Tag Archives: Nancy Wilhelm-Morden

This Week In Photos: October 11

This week had some major events in the 1980s, some of which resemble things happening in Whistler today.  For more photos of the construction of Lift No. 6 (Jersey Cream) on Blackcomb take a look here.  For more photos of the 1984 floods, check here.

1978

A quiet day at Garibaldi Building Supplies Ltd.

Dancing was a must at the recent Quonset hut party, and few people were left off the dance floor.

Diners fill their plates at the Community Club dinner this past weekend.

1979

The game is on! Students from Signal Hill play the Myrtle Philip School soccer team on Wednesday.

Construction of the town centre continues as this building stands alone.

Builder and artist, Trudy Salmhofer decorates one of her new chalets in Blackcomb Estates.

Lorne O’Connor (left) from the Vancouver Olympic Committee and Whistler alderman Rolly Harsey lead the visiting C.O.A. delegates from the plane on Saturday. Following behind are Frank Shaugnessy and Cliff Powell, both from Montreal.

1980

The dinner part of the Community Club dinner & dance hosted in the Myrtle Philip School gym.

Paul and Jane Burrows take a turn around the the floor.

Kelly and Max Maxwell with their new daughter Fiona at the Community Club dinner.

Whose legs were on display at the dinner?

The Whistler Liquor Store has a curb outside but there still remains some paving to be done.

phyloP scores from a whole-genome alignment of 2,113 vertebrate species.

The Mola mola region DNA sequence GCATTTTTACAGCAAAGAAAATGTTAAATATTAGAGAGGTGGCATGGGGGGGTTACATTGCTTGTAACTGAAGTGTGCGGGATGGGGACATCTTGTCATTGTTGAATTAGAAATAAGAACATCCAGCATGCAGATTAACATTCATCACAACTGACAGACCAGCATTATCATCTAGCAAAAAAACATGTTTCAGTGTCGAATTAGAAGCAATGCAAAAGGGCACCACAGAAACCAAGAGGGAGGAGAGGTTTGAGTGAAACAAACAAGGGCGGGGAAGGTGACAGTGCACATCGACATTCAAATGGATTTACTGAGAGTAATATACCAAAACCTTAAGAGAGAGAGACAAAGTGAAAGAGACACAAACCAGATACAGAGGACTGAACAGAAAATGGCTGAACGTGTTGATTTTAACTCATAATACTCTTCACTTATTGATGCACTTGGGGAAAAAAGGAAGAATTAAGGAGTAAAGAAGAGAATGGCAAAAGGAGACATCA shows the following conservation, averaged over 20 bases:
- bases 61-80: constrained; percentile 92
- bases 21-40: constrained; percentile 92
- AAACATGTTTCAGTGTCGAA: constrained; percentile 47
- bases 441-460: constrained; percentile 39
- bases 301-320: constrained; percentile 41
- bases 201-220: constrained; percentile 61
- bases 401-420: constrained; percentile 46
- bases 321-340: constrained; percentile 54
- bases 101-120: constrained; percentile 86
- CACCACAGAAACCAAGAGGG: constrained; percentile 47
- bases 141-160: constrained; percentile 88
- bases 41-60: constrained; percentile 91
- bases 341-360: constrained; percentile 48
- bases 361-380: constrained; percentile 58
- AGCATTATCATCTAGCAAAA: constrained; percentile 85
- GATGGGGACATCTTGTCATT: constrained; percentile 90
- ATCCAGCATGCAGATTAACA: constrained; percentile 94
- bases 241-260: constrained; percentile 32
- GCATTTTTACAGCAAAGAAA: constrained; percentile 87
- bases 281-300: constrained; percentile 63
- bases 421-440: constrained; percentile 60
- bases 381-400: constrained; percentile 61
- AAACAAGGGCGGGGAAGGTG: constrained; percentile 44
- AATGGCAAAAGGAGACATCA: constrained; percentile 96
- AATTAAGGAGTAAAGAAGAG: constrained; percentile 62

RCMP & wrecker crews remove the van from the fast flowing Lillooet River.

1982

Whistler’s future firefighters examine the tools of the trade at Myrtle Philip School.

Crowds swarmed to Whistler Village over the Thanksgiving weekend to enjoy some sun and relaxation.

Chop-chop! Dozens of Whistlerites took advantage of a stockpile of free timber left on the slopes of Blackcomb Mountain after trail clearing operations. The mountain was open to the public Saturday and Sunday.

Sikorski S61 chopper lifts cement for the tower pads of Blackcomb’s new Lift No. 6.

Worker welds part onto tower head assembly due to be installed on Lift No. 6, under construction on Blackcomb Mountain.

It’s a dog’s life at the pound when your master hasn’t shown up yet to pay the fine and bring you home again.

Sergeant Jim Hogarth settles into his new duties as head of the Whistler RCMP detachment. With 17 years on police forces, Hogarth brings a good deal of experience to the position. He resides in Emerald Estates with his wife and two daughters.

1983